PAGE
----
The Buckeyes assuaged any concerns the committee should have about the loss of J.T. Barrett in their 59-0 win over Wisconsin. Ohio State's defense held Heisman candidate Melvin Gordon to 76 yards on 26 carries, and third-stringer Cardale Jones threw for 257 yards and three touchdowns. It was as dominant a single-game performance as any team has put on against a ranked opponent all season.

"I don't think there's any doubt we're one of the top four teams in America," Buckeyes coach Urban Meyersaid after the victory.

Selection committee chairman Jeff Long said on SportsCenter that the final score in Ohio State's win was a major factor in its selection, per Bruce Feldman of Fox Sports:

As Ohio State was running away with the Big Ten title, Florida State was doing Florida State things in Charlotte. The Seminoles defense folded time and again versus Georgia Tech's triple-option offense, trailing at points and never holding a lead of more than a touchdown until there were under five minutes remaining. 

Roberto Aguayo's third second-half field goal gave Florida State a 37-28 lead and would prove to be the game-winning score after the Yellow Jackets scored a desperation touchdown. Jameis Winston had one of his best performances of the season, throwing for 309 yards and three touchdowns without a pick. Freshman running back Dalvin Cook scampered for 177 yards and a score.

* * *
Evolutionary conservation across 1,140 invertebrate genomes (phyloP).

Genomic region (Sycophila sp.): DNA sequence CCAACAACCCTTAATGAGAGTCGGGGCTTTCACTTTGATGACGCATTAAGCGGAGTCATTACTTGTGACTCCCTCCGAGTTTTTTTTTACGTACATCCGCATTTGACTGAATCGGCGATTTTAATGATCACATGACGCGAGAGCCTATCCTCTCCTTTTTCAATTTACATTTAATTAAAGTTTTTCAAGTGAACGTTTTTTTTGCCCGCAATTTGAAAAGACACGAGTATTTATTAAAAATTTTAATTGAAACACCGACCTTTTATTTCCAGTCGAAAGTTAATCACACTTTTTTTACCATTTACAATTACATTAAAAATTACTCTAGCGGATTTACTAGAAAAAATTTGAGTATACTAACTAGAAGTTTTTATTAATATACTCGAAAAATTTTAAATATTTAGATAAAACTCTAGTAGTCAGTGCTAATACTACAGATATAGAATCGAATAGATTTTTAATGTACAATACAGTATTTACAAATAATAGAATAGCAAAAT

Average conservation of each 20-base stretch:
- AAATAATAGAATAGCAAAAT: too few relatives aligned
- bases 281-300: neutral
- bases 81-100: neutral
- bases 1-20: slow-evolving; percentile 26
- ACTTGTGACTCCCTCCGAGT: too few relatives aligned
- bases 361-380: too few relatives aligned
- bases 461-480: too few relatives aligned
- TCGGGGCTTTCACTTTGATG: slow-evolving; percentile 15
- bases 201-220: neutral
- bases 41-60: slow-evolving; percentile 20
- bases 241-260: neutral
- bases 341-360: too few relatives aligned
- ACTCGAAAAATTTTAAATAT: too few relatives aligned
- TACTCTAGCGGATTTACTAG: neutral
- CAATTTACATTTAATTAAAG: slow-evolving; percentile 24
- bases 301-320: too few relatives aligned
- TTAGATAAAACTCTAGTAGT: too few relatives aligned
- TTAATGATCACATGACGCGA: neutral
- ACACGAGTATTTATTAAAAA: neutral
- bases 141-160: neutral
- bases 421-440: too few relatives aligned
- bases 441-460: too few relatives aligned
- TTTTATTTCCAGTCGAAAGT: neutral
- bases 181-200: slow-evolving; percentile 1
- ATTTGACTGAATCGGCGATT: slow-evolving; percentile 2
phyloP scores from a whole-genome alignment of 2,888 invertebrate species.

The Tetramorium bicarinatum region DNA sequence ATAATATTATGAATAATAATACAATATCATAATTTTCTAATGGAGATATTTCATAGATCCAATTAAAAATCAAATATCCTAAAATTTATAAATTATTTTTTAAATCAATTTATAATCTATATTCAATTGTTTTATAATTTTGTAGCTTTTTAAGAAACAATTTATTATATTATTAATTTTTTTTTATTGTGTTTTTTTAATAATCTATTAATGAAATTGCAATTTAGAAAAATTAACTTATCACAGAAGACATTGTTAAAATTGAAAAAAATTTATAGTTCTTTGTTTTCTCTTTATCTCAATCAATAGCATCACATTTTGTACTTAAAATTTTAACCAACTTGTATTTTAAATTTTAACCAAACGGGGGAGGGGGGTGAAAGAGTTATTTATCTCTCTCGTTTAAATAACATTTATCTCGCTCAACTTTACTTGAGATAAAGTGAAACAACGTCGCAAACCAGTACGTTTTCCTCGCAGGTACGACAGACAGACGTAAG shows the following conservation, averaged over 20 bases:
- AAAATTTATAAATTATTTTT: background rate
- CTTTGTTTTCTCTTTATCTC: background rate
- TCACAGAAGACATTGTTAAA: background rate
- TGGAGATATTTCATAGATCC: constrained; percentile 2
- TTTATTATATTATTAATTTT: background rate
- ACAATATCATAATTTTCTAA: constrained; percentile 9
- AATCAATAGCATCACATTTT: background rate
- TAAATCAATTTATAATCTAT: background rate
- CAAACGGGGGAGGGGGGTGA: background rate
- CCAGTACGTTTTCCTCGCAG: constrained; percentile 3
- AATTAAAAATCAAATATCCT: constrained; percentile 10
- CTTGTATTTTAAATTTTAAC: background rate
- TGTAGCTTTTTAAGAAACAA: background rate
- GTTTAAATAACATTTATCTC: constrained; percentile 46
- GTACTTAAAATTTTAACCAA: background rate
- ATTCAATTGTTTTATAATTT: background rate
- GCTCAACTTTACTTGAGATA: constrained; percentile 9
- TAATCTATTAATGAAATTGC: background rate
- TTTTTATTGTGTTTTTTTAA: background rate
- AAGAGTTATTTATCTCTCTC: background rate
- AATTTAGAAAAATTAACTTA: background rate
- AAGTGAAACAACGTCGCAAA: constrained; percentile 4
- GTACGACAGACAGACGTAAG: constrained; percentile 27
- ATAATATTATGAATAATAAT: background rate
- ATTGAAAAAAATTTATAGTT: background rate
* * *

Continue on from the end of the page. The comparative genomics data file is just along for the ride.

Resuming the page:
The win was Florida State's seventh by a touchdown or less. For comparison, last season, Florida State did not allow a team to come closer than 14 points during the regular season. Despite only one of their final four games coming against a ranked opponent (Georgia Tech), the Seminoles closed 2014 by winning those contests by a total of 14 points. 

"Last year's team was dominating, this year's team is more amazing," Florida State head coach Jimbo Fisher pointed out. "It is really is...They compete together. They have had some struggles together and I think that's what makes them so tight."

Seminoles players also made waves after the game by calling out Alabama.

"We all want 'Bama," linebacker Reggie Northrup told reporters. "I'm tired of hearing all the ACC, SEC bull. It's every year. Not just that, we've played other SEC teams, but the main matchup everybody's been ranting about is us versus Alabama. So it'll be a great challenge. We would look forward to playing them."

The committee's last-second switch means Northrup's wish will have to come in a potential national championship game.